4 Health Benefits of Pomegranates, according to Dietitians
Pomegranates are delicious, and their ruby red seeds are a beautiful addition to recipes. And while their popularity in America is relatively new, according to 2020 research published in Foods, pomegranates have been a staple in other cultures for thousands of years. Native to Iran and North India, the sweet fruit has long been grown and eaten throughout the Mediterranean regions of Asia, Africa and Europe. They were featured in ancient Egyptian art and mythology, and they're even mentioned in the Old Testament of the Bible.
As well as a rich history, pomegranates have some serious health benefits. Here are four of the top health benefits of pomegranates that you need to know about.
Pomegranate Nutrition Facts
Pomegranate juice and pomegranate arils (aka the juicy seeds) both deliver some impressive nutrition benefits. Here's the nutrition breakdown for a serving of each.
Pomegranate Juice Nutrition
According to the USDA, 1 cup of pomegranate juice contains:
- 134 calories
- 0g protein
- 0.7g fat
- 33g carbohydrate
- 0g fiber
- 533mg potassium
- 60ug folate
- 22mg sodium
Pomegranate Seed Nutrition
According to the USDA, 3/4 cup of pomegranate arils contains:
- 120 calories
- 2g protein
- 2g fat
- 26g carbohydrate
- 6g fiber
- 15mg vitamin C
- 280mg potassium
- 0mg sodium
Health Benefits of Pomegranates
Here are just some of the benefits you'll get when you regularly include pomegranates in your diet.
"Pomegranates are high in fiber," says Tejal Pathak, M.S. RD, a dietitian and certified diabetes care and education specialist. The 2020-2025 Dietary Guidelines for Americans recommend that adult females eat 22-28 grams of fiber per day and adult males eat 28-34 grams. Since 1/2 cup of pomegranate seeds contains 3.5 grams of fiber, you can make a significant dent in your fiber goal by adding pomegranates to your morning yogurt bowl.
One of the most immediate benefits of getting adequate fiber is better digestive health. According to the U.S. National Library of Medicine's resource, MedlinePlus, getting enough fiber helps improve digestion and prevent constipation—two benefits you might notice right away. One thing to note is that you'll only get fiber from eating pomegranate seeds, not from drinking pomegranate juice.
Getting enough fiber—including the fiber found in pomegranate seeds—is also linked to improved heart health. According to a 2021 review in Current Cardiology Reports, people with the highest intakes of fiber had a significantly reduced risk of cardiovascular disease. Researchers propose this reduction is due to fiber's ability to lower LDL (bad) cholesterol, reduce blood pressure and decrease inflammation. Pathak also notes that pomegranates are high in potassium, which the American Heart Association says is an important nutrient when it comes to preventing high blood pressure, a risk factor for heart disease.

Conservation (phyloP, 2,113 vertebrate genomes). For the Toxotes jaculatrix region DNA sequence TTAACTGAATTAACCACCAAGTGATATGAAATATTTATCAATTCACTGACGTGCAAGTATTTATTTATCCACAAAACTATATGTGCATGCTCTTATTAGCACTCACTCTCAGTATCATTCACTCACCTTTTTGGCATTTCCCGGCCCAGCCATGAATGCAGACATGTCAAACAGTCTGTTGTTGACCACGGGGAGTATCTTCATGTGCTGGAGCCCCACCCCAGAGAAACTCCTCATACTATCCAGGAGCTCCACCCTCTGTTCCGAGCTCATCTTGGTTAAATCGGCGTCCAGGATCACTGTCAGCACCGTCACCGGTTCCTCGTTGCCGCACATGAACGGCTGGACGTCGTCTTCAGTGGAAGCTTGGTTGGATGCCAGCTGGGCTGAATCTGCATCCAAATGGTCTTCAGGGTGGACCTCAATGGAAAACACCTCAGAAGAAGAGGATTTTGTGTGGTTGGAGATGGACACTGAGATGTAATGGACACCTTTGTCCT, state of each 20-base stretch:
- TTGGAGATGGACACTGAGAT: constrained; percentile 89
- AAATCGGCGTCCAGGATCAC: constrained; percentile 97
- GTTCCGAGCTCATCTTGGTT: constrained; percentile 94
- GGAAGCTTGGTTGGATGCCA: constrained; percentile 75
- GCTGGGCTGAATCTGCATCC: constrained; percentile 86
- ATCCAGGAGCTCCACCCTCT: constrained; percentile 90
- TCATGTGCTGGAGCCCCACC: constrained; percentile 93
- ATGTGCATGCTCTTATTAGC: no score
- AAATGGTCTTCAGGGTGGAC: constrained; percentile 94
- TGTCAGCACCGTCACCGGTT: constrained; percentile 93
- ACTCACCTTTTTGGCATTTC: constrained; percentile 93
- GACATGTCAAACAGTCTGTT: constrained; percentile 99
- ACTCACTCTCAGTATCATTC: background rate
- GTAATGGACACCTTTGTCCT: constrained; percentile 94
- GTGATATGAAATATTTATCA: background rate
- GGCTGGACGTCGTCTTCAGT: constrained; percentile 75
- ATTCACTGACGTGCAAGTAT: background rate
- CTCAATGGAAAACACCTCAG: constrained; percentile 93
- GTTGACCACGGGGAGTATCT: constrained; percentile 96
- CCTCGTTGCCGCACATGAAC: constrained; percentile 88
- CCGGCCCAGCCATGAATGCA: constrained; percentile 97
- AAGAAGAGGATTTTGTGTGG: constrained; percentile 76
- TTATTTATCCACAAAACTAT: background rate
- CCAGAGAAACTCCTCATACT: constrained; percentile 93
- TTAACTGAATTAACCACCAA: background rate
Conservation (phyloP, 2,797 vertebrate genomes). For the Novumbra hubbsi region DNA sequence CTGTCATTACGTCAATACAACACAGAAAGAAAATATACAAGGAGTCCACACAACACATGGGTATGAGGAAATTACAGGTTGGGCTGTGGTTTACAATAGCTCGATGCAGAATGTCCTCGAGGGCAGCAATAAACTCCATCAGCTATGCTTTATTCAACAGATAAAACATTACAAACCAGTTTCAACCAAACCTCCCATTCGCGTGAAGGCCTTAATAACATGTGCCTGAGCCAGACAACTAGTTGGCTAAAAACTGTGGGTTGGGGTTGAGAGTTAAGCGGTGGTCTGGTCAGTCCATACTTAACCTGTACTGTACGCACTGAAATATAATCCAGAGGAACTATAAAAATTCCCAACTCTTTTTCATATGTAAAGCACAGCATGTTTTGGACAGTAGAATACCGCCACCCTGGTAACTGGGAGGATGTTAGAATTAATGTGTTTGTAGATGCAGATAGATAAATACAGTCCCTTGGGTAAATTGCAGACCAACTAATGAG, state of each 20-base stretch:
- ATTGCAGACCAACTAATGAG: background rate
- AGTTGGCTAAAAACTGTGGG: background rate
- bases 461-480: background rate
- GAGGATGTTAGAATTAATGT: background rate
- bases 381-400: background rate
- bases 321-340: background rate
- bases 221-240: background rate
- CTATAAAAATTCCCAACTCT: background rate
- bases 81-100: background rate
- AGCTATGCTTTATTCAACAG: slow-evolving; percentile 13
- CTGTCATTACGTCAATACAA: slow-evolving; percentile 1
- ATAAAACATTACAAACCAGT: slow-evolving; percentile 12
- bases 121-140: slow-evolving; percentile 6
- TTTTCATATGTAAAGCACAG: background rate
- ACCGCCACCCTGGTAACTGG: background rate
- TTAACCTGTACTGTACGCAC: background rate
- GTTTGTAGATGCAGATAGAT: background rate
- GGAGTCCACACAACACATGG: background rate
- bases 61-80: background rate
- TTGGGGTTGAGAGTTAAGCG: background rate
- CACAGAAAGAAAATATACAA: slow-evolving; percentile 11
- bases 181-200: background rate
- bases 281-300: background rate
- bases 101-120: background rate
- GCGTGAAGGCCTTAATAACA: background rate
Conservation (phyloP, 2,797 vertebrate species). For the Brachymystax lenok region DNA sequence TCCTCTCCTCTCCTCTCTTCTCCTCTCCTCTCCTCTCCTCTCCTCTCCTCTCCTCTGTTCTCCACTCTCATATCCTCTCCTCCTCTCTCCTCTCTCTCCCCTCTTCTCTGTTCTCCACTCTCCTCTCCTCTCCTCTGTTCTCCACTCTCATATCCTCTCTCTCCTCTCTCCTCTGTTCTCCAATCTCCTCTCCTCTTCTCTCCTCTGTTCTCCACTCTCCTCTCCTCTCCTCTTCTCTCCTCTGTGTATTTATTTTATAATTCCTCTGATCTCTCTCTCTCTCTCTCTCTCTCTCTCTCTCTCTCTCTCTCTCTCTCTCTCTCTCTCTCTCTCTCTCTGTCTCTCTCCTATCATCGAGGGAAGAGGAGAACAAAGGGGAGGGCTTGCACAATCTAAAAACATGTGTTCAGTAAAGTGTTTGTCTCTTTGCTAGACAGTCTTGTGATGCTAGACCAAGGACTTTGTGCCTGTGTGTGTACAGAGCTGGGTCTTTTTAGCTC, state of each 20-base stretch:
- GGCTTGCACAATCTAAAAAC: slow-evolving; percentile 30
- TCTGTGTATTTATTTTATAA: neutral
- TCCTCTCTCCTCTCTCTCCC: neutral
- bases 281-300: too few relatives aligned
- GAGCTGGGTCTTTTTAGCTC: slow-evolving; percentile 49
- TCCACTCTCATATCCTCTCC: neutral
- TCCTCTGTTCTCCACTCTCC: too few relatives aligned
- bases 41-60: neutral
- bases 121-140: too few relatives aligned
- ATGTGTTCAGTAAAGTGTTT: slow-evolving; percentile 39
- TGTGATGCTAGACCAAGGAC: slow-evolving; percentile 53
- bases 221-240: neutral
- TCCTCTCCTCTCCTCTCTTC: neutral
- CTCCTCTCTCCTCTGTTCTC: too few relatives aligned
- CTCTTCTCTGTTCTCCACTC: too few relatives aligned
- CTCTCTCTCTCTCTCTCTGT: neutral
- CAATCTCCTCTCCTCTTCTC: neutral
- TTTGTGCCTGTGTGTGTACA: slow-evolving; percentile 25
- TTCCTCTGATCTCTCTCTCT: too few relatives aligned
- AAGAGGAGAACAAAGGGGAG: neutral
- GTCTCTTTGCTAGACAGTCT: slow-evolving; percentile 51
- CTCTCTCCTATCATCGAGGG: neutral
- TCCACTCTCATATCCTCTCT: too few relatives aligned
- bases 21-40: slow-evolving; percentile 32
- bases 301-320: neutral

Pomegranate juice might be beneficial for people with Type 2 diabetes, says Pathak. For example, a 2019 study published in Clinical Nutrition ESPEN found that participants with Type 2 diabetes who drank about 7 ounces of pomegranate juice a day had lower blood pressure (both systolic and diastolic) after six weeks. And a 2019 review in Molecular Nutrition & Food Research suggests pomegranate juice helps regulate lipid metabolism (how your body breaks down and uses fat) in people with Type 2 diabetes. All of this could lower the risk of heart disease in patients with Type 2 diabetes, who are at a higher risk.
According to a 2022 review in Antioxidants, there is also a lot of evidence showing that certain compounds in pomegranates may be associated with better blood sugar numbers and may be protective against oxidative stress and cell damage that can worsen health outcomes for people with Type 2 diabetes.
"Pomegranates are high in anthocyanins, which are strong antioxidants and also responsible for their beautiful ruby red color," says Sarah Pflugradt, M.S., RD, a dietitian and nutrition educator. She explains that these antioxidants are the main reason experts are looking into the potential health benefits of pomegranates.
"Low-grade chronic inflammation is known to be a root cause of many chronic conditions, such as heart disease, high blood pressure and Type 2 diabetes," explains Pflugradt. Experts believe that the antioxidants found in pomegranates might help counteract that inflammation and thus reduce the risk of these and other health conditions, according to a 2021 review in the International Journal of Functional Nutrition.
How to Eat a Pomegranate
Pomegranates are delicious when eaten by themselves but can be tricky to deseed. If you want a more convenient way to get the seeds, buy them by the cup at your local market. "Me and my kids simply love the juicy and crunchy seeds (arils) and enjoy eating as is," says Pathak. Pathak also recommends using them as a yogurt or salad topper, inside sandwich wraps or as pie filling.
Pflugradt, on the other hand, likes sprinkling pomegranate seeds onto savory hummus or drinking pomegranate juice post-workout.
The Bottom Line
As with all foods, pomegranates don't have magical health properties, and they won't make or break a healthy diet. That said, they're delicious and versatile, and there's strong evidence that the fiber in pomegranate seeds can promote digestive health and lower your risk of cardiovascular disease. There's also evidence that certain compounds found in pomegranates (and in higher concentrations in pomegranate juice) might help reduce inflammation, promote better blood sugar control and reduce your risk of several chronic health conditions. That's a lot of benefits in those tiny seeds!